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Mill Basin, Brooklyn

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Question: How have rising prices affected your buying decisions?

 

 


As a caterer, I see all too well the increases in food prices. Rather than pass along the inflated prices to my customers, I’m trying harder to use different staples in my food. I used to be a brand buyer but now I try to buy more generic items to save money. Here’s a cool trick I want to share with readers: On food labels, look for the plant number on the back. Many name-brand and generic items are made in the same plant, but because of the name you’re paying more. For example, a major well-known brand of cheese and Key Food’s brand of cheese are both OU and both come from the same plant, but there is a significant price difference.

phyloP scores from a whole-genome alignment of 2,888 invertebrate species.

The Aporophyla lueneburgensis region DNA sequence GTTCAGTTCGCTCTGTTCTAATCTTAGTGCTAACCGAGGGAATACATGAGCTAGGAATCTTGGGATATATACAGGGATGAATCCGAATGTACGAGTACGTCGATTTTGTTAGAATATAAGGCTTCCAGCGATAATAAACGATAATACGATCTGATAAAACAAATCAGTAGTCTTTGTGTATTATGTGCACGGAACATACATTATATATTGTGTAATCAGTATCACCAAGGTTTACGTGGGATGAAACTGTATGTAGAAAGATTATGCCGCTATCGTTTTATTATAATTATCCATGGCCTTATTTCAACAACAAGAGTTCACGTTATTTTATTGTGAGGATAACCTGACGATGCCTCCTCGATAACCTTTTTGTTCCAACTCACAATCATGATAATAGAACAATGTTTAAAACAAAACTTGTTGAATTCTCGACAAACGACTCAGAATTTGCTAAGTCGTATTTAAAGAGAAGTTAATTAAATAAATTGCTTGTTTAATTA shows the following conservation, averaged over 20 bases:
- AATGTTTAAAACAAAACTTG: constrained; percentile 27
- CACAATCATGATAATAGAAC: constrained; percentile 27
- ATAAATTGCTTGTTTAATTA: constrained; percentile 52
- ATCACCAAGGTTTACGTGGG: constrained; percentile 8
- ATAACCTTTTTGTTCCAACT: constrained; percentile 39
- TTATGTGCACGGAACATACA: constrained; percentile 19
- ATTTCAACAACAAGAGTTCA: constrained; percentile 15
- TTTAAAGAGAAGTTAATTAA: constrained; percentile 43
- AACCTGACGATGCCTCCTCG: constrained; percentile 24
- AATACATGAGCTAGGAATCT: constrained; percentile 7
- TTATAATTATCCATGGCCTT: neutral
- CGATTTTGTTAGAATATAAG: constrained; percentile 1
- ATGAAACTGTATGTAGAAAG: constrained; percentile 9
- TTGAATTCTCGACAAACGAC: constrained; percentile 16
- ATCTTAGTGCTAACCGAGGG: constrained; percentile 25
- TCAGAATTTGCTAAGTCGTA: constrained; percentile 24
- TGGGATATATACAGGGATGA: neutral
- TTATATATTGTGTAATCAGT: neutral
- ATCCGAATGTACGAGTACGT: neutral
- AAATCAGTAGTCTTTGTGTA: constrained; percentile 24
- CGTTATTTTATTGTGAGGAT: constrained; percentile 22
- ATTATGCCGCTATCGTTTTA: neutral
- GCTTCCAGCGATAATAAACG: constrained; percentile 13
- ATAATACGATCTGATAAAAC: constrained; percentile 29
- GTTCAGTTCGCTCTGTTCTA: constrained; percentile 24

– Ira Polansky, owner, Eden Caterers

 



I can’t walk into a store and just buy items casually like before. I have to limit my choices and so shopping has become less fun. We also can’t go around as much due to the high gas prices.


– Samantha Hupart, 7th grade student

 



I’m eating out less. The price of food is shocking. I remember buying a bagel for 40 cents and now it’s a dollar. This didn’t happen gradually – it almost seems like it occurred overnight. I try to only buy necessities. I also use my ’93 Corolla more than my 2005 truck to conserve on gas. In my line of business, I unfortunately see foreclosures, evictions, and bankruptcies all too often.


Gary Rose, New York City marshal



 



When I look for clothes I don’t buy brand names as much anymore since it really doesn’t matter what the label says. I also go out to eat less than before. I was shocked when recently I went to the grocer to buy a few plums and a bottle of water and the bill came out to $10!


Tara Chariton, 7th grade student

Ita Yankovich

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